Preferred Name

John Bushnell Forsyth

Creative Commons License

Creative Commons License
This work is licensed under a Creative Commons Attribution-Noncommercial-No Derivative Works 4.0 License.

Date of Graduation


Document Type


Degree Name

Master of Arts (MA)


Department of History


David Dillard

Gabrielle M. Lanier

John J. Butt



The antiwar movement during the Civil War, led by the Peace Democrats and their more virulent cousins, the Copperheads, was remarkable from many perspectives. First, their civil disobedience and political dissent largely remained well within constitutional boundaries, and the voting booth was their preferred battleground throughout the war. Second, during the unprecedented Civil War, at least unprecedented from an American perspective, executive wartime authorities expanded with the crisis, often abridging civil rights under the auspices of war. Third, power lay mostly in the hands of the Radical Republicans, both at the national and state level, and the determination of what constituted acceptable and unacceptable dissent was theirs to make, often to the severe disadvantage of the Democrats. Last, confronted with vote gerrymandering, vote rigging, voter intimidation, arrest without warrant and incarceration without trial, the Democrats behaved with restraint throughout, notwithstanding the aberration of the Sons of Liberty and possible Confederate collusion in 1864. Pledged to a party platform of peace and immediate reconciliation with the estranged South, the Democrats remained unwavering from 1861-1865 in their opposition to Abraham Lincoln and the war.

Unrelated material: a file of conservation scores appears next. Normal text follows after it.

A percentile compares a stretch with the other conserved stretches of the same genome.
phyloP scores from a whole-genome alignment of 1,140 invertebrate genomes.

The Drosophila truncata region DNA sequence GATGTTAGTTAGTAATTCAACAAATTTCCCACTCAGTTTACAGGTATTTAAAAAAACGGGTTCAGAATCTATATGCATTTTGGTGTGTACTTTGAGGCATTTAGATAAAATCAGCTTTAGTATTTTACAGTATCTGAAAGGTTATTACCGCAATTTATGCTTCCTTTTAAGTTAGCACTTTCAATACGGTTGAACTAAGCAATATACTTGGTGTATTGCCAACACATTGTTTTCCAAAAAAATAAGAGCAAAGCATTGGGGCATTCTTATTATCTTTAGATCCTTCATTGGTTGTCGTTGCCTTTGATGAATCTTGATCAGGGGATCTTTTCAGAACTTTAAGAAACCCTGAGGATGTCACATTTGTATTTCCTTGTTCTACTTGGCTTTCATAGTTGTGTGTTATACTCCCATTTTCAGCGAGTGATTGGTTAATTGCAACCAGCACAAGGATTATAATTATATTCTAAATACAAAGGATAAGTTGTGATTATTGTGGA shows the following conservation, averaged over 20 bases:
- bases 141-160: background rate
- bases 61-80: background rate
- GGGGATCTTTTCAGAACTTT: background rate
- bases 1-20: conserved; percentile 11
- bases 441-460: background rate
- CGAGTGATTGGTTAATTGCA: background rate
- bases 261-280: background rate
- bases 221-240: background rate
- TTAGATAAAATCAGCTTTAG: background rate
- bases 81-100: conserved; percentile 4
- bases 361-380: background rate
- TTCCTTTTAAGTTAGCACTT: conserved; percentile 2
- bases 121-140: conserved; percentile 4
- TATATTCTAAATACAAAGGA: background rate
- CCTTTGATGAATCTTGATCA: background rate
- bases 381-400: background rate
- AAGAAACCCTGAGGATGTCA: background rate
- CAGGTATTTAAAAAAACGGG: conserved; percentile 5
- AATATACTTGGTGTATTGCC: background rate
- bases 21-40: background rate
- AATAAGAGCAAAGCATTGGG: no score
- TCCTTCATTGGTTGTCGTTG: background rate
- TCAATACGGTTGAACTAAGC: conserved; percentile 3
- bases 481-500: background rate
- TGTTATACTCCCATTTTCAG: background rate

The following is their story. Their rise and fall followed the trajectory of one man, Clement Laird Valladigham, and on him they relied for direction, inspiration and both thick and thin prospects of success. To him was attributed much, and when he was arrested, tried and exiled to the South in 1863, the population of the North was attentive. Labeled as martyr and as a traitor, dependent on party affiliation, Valladigham remained in the national spotlight until his last, great failure in November of 1864.

The Copperheads, and Valladigham, remain relevant today. Throughout the Civil War, they were obdurate protesters of what they saw as constitutional abuse and usurpation, and their protests continue to serve as a model for how to protest a war, as well as how not to.



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